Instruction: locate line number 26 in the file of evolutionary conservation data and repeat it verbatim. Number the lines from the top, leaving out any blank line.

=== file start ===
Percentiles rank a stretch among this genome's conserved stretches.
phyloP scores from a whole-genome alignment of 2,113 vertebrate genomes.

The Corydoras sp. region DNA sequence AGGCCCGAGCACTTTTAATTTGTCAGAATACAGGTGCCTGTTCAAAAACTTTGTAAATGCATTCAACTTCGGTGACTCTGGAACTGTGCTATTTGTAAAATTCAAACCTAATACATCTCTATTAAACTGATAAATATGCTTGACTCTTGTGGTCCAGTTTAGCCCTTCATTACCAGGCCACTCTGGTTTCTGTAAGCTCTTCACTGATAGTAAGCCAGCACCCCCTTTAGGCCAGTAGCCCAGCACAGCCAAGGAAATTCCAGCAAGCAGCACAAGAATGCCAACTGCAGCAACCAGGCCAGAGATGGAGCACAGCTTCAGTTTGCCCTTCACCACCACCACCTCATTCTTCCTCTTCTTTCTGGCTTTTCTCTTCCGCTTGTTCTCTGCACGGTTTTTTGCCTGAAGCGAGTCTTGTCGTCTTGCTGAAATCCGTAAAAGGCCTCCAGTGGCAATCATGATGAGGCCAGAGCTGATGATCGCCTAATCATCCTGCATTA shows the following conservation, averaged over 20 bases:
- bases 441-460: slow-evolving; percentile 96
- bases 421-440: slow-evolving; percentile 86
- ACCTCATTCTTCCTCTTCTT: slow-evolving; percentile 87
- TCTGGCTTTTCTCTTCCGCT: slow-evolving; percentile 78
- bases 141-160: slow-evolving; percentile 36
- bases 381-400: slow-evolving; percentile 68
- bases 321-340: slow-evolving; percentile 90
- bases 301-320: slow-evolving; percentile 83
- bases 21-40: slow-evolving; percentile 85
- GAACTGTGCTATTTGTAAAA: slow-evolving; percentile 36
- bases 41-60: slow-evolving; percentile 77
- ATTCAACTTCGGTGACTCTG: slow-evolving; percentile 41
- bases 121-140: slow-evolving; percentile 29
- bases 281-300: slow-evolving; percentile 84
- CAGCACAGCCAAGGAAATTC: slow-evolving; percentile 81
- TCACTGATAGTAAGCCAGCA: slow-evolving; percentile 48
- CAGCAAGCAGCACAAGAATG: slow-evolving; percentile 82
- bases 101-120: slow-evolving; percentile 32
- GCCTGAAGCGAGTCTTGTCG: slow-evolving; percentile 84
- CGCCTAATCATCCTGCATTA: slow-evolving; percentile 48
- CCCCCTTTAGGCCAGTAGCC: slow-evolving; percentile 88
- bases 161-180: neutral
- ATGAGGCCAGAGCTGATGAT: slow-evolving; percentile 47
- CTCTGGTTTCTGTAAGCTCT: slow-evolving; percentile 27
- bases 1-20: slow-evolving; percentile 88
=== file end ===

- ATGAGGCCAGAGCTGATGAT: slow-evolving; percentile 47